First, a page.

Trattoria Da Rosario
Restaurant review by Milan Sime Martinic in the B4D Magazin
If you are the type to enjoy the beauty and magnificent atmosphere of a Roman plaza filled with outdoor tables of wonderful restaurants, your first glance toward Trattoria da Rosario on Brasilia's south side will put a smile on your face and visions of sipping expresso and wine all afternoon. A sign says "Piazza Navona" over the figure of one of the allegorical statues in Rome's beautifully fountained and most charming square, the iconic Piazza Navona itself. Immediately past it, an outdoor veranda is lined with tableclothed tables and staff that pays attention to you as you come close, ready to accommodate you where you please.
You are entering Trattoria da Rosario, one of Brasilia's longtime powerplaces as much for the clientele it attracts as for the powerful pack of impeccable Italian dishes as varied as the food-loving country itself. Multi-million-dollar deals and political alliances are said to be regularly forged over its tables, power players from all corners of Brazil are often spotted commanding a table over wine and San Pellegrino. Italian tradition and flavors rule the ambiance, and the menu has plenty to seduce you from chef Rosario's Napolitan roots as from his well-developed culinary creations inspired by the diverse regions and islands of the peninsula.
There is a subtle excellence in the air. The hosts and waiters know their stuff. It is evident that they all know exactly what they’re doing. It is the sort of place where Chef Rosário Tessier can be seen personally seeing that his clients are satisfied. The menu itself is more sophisticated and exquisitely elaborated than in an old-school trattoria. Offerings range from appetizers to pastas, risottos, meats, game, seafood, and desserts, all with tangibly fresh ingredients. You would be forgiven for thinking you had just been transported to the Vesuvius apron and were suddenly going the wrong way down its medieval labyrinth of one-way streets and narrow alleys, past wrought-iron balconies, and the smell of pride in Neapolitan food and its glory on lunch tables. It is the flavor of Italian gastronomy at its best in Brazil; it is unmistakable, and in a short time it is on your fork and the plate in front of you.
The menu choices are a generous Italian feast: To start, Appetizer options include: Antipasto Italia- Parma ham, Italian mortadella, cheese Bel Paese, Grana Padano cheese and black olives; Bruschette al Pomodoro- Freshly baked toasted bread with Italian San Marzano tomato sauce, basil, mozzarella and Grana Padano; a Carpaccio di Carne con Carciofini Carpaccio of beef with mustard sauce, artichoke blades and Grana Padano; an Insalata del Golfo with mixed green leaves salad with shrimp to herb sauce, squid and octopus; a Chef's Salad which was delicious with a mustard-and-herbs dressing. There are more choices, but you will have to check those out when you visit.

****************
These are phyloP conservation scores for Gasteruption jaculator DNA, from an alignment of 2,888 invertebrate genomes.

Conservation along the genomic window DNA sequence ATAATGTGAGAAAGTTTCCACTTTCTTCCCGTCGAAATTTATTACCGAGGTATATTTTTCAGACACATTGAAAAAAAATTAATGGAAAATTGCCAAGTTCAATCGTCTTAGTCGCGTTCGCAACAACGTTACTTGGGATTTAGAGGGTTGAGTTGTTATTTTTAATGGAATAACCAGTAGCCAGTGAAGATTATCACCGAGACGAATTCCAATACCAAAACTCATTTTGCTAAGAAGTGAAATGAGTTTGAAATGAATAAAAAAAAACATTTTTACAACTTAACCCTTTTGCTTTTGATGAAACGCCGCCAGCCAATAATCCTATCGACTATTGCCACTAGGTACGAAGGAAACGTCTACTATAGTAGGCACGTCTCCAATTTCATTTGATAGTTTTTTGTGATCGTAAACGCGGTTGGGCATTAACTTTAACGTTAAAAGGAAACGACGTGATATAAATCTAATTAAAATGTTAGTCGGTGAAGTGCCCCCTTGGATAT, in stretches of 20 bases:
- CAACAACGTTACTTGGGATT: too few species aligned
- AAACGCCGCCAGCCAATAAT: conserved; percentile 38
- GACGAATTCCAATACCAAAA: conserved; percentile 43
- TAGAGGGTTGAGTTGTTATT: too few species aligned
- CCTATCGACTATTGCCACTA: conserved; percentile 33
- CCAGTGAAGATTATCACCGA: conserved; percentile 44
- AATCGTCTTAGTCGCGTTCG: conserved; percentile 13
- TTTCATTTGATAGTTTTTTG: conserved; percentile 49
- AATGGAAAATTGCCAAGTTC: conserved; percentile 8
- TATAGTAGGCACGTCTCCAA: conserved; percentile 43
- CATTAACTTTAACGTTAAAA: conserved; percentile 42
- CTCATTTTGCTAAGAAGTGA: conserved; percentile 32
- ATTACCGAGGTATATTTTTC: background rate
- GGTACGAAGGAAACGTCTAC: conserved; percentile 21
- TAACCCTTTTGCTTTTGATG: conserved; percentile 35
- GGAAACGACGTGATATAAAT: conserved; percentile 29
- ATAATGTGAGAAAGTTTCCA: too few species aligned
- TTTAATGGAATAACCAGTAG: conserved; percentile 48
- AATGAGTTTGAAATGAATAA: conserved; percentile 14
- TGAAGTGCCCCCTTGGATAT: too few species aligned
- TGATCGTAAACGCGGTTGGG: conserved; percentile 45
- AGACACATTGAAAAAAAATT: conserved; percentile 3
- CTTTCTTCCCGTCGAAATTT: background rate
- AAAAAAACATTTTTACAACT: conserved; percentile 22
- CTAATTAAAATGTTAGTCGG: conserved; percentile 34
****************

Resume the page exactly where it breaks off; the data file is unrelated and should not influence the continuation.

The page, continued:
Pasta choices include variously dressed fettuccines, linguines, pennes, raviolis, gnocchis, and spaghettis. My favorites are those with prawns and gorgonzola, but you can also get the classics alla carbonara, Bolognese, Vesuvio, and puttanesca. All 3 ofd its gnocchi offerings are straight out of some of the best Italian kitchens in flavor, though I did find the gnocchi with spinach and gorgonzola too heavy on the oils as was the case with the risottos.
The Saltimboca alla Romana was an exquisitely prepared filet mignon with Parma ham and sage, and a subtle Marsala wine sauce with fettuccine Alfredo; the Filetto Palio di Siena was delectable in an exotic Madeira sauce and red wine. It was served with cheese risotto, Grana Padano, and sun-dried tomatoes; and the Agnello Controfiletto was a perfectly cooked boneless, crusted loin of lamb in the Marsala wine sauce with reduced balsamic vinegar. It was served with a hearty Venetian black risotto, a classic with bountiful squid providing the moody ink that gives the dish its color. There are at least a half-a-dozen other fish dishes I have yet to try.
There is a suitable selection of "sobremesas" which include Creme Brule, and a Panna cotta con Crema di Frutti di Bosco, served with a red-fruit coulis. Of course, there is Tiramisu, but I enjoyed most a new addition to its menu, a green apple tart on a crisp cinnamon mille-feuille and served with a smooth vanilla ice cream.
There were no Vespas buzzing around and no layers of posters over graffiti and grime nearby, but in leaving the experience is notable for its authentic flavors, the elegant dishes, the upbeat staff with hints of that legendary Italian charm, and the feeling that you have just eaten at one of the best restaurants in Brasilia, that you have been served impeccable Italian classics delivered con brio.
Trattoria da Rosario is located at SHIS QI17 Bl.H Lj.215, South Lake in Fashion Park and is open for lunch and dinner from noon till midnight Tuesday through Saturday closing for an hour in the afternoon, and Sunday from noon till 5 pm.